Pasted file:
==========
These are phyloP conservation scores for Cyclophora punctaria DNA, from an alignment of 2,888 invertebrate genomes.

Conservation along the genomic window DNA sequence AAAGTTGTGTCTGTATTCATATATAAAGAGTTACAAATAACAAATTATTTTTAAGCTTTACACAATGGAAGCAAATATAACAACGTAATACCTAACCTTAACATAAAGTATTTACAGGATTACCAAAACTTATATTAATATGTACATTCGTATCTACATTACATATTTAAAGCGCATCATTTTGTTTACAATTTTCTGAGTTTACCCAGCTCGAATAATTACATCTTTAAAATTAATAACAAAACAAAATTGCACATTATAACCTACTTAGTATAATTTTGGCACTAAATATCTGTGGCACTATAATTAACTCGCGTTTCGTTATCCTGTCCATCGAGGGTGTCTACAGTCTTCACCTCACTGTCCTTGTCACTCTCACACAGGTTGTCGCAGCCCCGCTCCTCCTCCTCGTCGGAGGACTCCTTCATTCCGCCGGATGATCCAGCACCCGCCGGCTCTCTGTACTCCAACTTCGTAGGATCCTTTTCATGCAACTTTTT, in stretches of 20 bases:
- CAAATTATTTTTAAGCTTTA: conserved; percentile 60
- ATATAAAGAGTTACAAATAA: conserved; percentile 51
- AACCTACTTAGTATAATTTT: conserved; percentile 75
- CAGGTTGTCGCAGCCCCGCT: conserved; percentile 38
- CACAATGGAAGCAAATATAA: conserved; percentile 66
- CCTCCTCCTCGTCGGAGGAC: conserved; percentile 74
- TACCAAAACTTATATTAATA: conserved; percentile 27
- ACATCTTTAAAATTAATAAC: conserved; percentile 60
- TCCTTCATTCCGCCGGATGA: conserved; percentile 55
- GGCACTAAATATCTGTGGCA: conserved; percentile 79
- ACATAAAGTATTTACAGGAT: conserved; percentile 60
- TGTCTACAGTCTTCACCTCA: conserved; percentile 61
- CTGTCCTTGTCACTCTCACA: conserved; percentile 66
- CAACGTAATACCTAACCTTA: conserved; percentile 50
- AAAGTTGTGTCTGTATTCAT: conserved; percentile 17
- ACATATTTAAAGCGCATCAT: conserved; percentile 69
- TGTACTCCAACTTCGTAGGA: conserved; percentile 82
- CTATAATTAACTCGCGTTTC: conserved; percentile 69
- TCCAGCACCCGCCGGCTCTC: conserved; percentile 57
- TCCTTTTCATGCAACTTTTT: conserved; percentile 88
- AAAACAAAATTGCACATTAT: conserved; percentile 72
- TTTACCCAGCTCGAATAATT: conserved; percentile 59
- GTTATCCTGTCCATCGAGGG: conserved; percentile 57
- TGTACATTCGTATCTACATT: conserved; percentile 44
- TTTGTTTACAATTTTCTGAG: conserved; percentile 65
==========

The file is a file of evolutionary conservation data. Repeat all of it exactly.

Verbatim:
These are phyloP conservation scores for Cyclophora punctaria DNA, from an alignment of 2,888 invertebrate genomes.

Conservation along the genomic window DNA sequence AAAGTTGTGTCTGTATTCATATATAAAGAGTTACAAATAACAAATTATTTTTAAGCTTTACACAATGGAAGCAAATATAACAACGTAATACCTAACCTTAACATAAAGTATTTACAGGATTACCAAAACTTATATTAATATGTACATTCGTATCTACATTACATATTTAAAGCGCATCATTTTGTTTACAATTTTCTGAGTTTACCCAGCTCGAATAATTACATCTTTAAAATTAATAACAAAACAAAATTGCACATTATAACCTACTTAGTATAATTTTGGCACTAAATATCTGTGGCACTATAATTAACTCGCGTTTCGTTATCCTGTCCATCGAGGGTGTCTACAGTCTTCACCTCACTGTCCTTGTCACTCTCACACAGGTTGTCGCAGCCCCGCTCCTCCTCCTCGTCGGAGGACTCCTTCATTCCGCCGGATGATCCAGCACCCGCCGGCTCTCTGTACTCCAACTTCGTAGGATCCTTTTCATGCAACTTTTT, in stretches of 20 bases:
- CAAATTATTTTTAAGCTTTA: conserved; percentile 60
- ATATAAAGAGTTACAAATAA: conserved; percentile 51
- AACCTACTTAGTATAATTTT: conserved; percentile 75
- CAGGTTGTCGCAGCCCCGCT: conserved; percentile 38
- CACAATGGAAGCAAATATAA: conserved; percentile 66
- CCTCCTCCTCGTCGGAGGAC: conserved; percentile 74
- TACCAAAACTTATATTAATA: conserved; percentile 27
- ACATCTTTAAAATTAATAAC: conserved; percentile 60
- TCCTTCATTCCGCCGGATGA: conserved; percentile 55
- GGCACTAAATATCTGTGGCA: conserved; percentile 79
- ACATAAAGTATTTACAGGAT: conserved; percentile 60
- TGTCTACAGTCTTCACCTCA: conserved; percentile 61
- CTGTCCTTGTCACTCTCACA: conserved; percentile 66
- CAACGTAATACCTAACCTTA: conserved; percentile 50
- AAAGTTGTGTCTGTATTCAT: conserved; percentile 17
- ACATATTTAAAGCGCATCAT: conserved; percentile 69
- TGTACTCCAACTTCGTAGGA: conserved; percentile 82
- CTATAATTAACTCGCGTTTC: conserved; percentile 69
- TCCAGCACCCGCCGGCTCTC: conserved; percentile 57
- TCCTTTTCATGCAACTTTTT: conserved; percentile 88
- AAAACAAAATTGCACATTAT: conserved; percentile 72
- TTTACCCAGCTCGAATAATT: conserved; percentile 59
- GTTATCCTGTCCATCGAGGG: conserved; percentile 57
- TGTACATTCGTATCTACATT: conserved; percentile 44
- TTTGTTTACAATTTTCTGAG: conserved; percentile 65